The bulk of my research is based in adolescent health. One of the things I’m quite proud of is having led a national study on adolescent health in Saudi Arabia with over 12,000 participants. For the very first time, this shows us the data of the young people in the country. 

Prior to this study, we as a country did not have data on adolescent health needs per se. Data has always looked at below age 15 or above age 15 with no disaggregation of the various ages. Historically, individuals have been viewed as either “children” or “adults” with age 15 being the cut-off. Adolescence, defined as 10-19 years of age, is a distinct period in life and adolescent needs are different than those of adults or children. Having evidence-based data is important in guiding policy and program development/implementation. We addressed physical, mental, and social aspects of health, including determinants of health. Only by addressing the social determinants of health are you able to address health problems comprehensively.

What do you see as the biggest public health challenges in your country?

Number 1: Access to care. 

Geographically, it is a big country, so access may be less challenging in the big cities but more of a challenge in the rural areas. But even in the large cities such as Riyadh, access may still be difficult because of long waiting times.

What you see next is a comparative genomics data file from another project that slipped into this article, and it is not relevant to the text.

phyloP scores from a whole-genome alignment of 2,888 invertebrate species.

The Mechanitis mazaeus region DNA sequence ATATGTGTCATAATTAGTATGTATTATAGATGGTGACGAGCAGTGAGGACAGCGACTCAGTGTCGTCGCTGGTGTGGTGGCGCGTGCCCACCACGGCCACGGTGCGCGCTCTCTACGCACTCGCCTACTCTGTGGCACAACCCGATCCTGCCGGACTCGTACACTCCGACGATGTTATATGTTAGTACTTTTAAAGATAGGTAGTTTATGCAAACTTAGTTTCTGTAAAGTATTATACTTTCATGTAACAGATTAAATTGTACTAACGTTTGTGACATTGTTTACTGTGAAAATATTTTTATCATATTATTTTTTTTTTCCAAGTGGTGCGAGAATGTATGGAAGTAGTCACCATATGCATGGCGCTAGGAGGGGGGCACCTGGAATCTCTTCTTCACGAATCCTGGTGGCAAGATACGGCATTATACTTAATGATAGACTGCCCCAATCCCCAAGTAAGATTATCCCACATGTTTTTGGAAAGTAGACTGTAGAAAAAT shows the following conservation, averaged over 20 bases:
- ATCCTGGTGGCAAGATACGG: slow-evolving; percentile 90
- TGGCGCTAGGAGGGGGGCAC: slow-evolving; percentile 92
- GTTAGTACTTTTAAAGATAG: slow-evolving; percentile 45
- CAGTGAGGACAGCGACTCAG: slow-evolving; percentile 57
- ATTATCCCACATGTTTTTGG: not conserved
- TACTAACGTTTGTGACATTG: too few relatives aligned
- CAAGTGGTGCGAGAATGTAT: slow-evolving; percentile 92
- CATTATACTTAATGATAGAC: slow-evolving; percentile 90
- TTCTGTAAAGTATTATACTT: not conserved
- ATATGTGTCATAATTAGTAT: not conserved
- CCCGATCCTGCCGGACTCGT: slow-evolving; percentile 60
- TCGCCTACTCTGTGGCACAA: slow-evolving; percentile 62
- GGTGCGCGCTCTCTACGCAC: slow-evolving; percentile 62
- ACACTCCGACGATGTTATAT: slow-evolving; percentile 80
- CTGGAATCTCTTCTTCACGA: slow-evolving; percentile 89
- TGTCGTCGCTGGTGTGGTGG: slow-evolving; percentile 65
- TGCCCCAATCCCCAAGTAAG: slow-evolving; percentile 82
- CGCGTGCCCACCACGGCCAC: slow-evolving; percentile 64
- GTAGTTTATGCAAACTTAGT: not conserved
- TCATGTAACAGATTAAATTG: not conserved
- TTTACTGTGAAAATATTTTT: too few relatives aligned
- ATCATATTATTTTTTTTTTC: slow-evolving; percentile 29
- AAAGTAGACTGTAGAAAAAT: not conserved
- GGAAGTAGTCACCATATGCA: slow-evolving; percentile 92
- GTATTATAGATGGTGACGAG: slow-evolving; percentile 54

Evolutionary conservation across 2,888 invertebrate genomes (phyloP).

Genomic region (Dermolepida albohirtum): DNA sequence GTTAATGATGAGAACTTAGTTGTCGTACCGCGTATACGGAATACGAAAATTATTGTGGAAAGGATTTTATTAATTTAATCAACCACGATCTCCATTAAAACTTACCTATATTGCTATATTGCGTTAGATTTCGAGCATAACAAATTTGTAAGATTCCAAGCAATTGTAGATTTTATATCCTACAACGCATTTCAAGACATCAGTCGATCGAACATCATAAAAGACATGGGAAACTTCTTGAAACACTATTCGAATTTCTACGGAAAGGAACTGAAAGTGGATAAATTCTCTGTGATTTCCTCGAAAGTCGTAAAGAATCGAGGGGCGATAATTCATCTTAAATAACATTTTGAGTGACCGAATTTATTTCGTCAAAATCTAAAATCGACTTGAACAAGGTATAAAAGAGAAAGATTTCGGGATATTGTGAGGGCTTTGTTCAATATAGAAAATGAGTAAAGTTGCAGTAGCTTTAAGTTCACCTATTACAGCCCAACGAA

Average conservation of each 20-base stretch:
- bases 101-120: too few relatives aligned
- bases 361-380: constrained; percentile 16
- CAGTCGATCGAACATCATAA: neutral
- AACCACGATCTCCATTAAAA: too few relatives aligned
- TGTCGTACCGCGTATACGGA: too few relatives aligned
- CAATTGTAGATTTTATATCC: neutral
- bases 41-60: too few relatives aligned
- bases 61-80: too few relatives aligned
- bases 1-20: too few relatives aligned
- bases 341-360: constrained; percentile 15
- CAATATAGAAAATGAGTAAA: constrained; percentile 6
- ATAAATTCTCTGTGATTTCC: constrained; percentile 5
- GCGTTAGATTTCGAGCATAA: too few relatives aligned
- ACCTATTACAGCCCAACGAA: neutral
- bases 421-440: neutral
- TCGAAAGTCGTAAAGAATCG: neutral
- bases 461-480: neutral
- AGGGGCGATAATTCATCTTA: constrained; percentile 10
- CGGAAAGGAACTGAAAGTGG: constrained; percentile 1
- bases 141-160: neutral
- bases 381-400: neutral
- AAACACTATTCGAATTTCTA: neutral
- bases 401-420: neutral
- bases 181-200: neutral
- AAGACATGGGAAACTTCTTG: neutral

Another thing—and this probably isn’t too different from the U.S. and Canada—the increasing burden of noncommunicable diseases is huge. A lot of these conditions are the result of behaviors that begin early in adolescence, so that’s where my role as an adolescent medicine physician kicks in. When we focus on prevention and teaching children and adolescents healthy behaviors, not only are we supporting the young people but we’re also supporting them into their future adult lives. 

What career and research opportunities are available for public health professionals in Saudi Arabia?

There has been increasing attention to public health in very recent years here. With the country’s Vision 2030, which was launched a few years ago, there’s a big focus on improving population health. With that comes opportunities, both in terms of interventional program service delivery and research.

Do you have any advice for prospective public health students?

Be open to the various opportunities that will come your way. There are so many areas of public health, and I would recommend [that] students try different courses from various areas. 

The other thing I would say is that I found it very beneficial to have work experience prior to joining the program. With those experiences, you might understand the practice or implications of something more. I found that my clinical and research experience prior to joining the program contributed to the depth of my learning during the MPH. It allowed me to apply my learning to real experiences, examples/situations, and challenges. 

I would also say, apart from “enjoy it”—because it really is a lot of fun—try to meet and learn not just from the academics and the courses, but from the wide, diverse group of people you will be studying with. Take advantage of learning from your peers.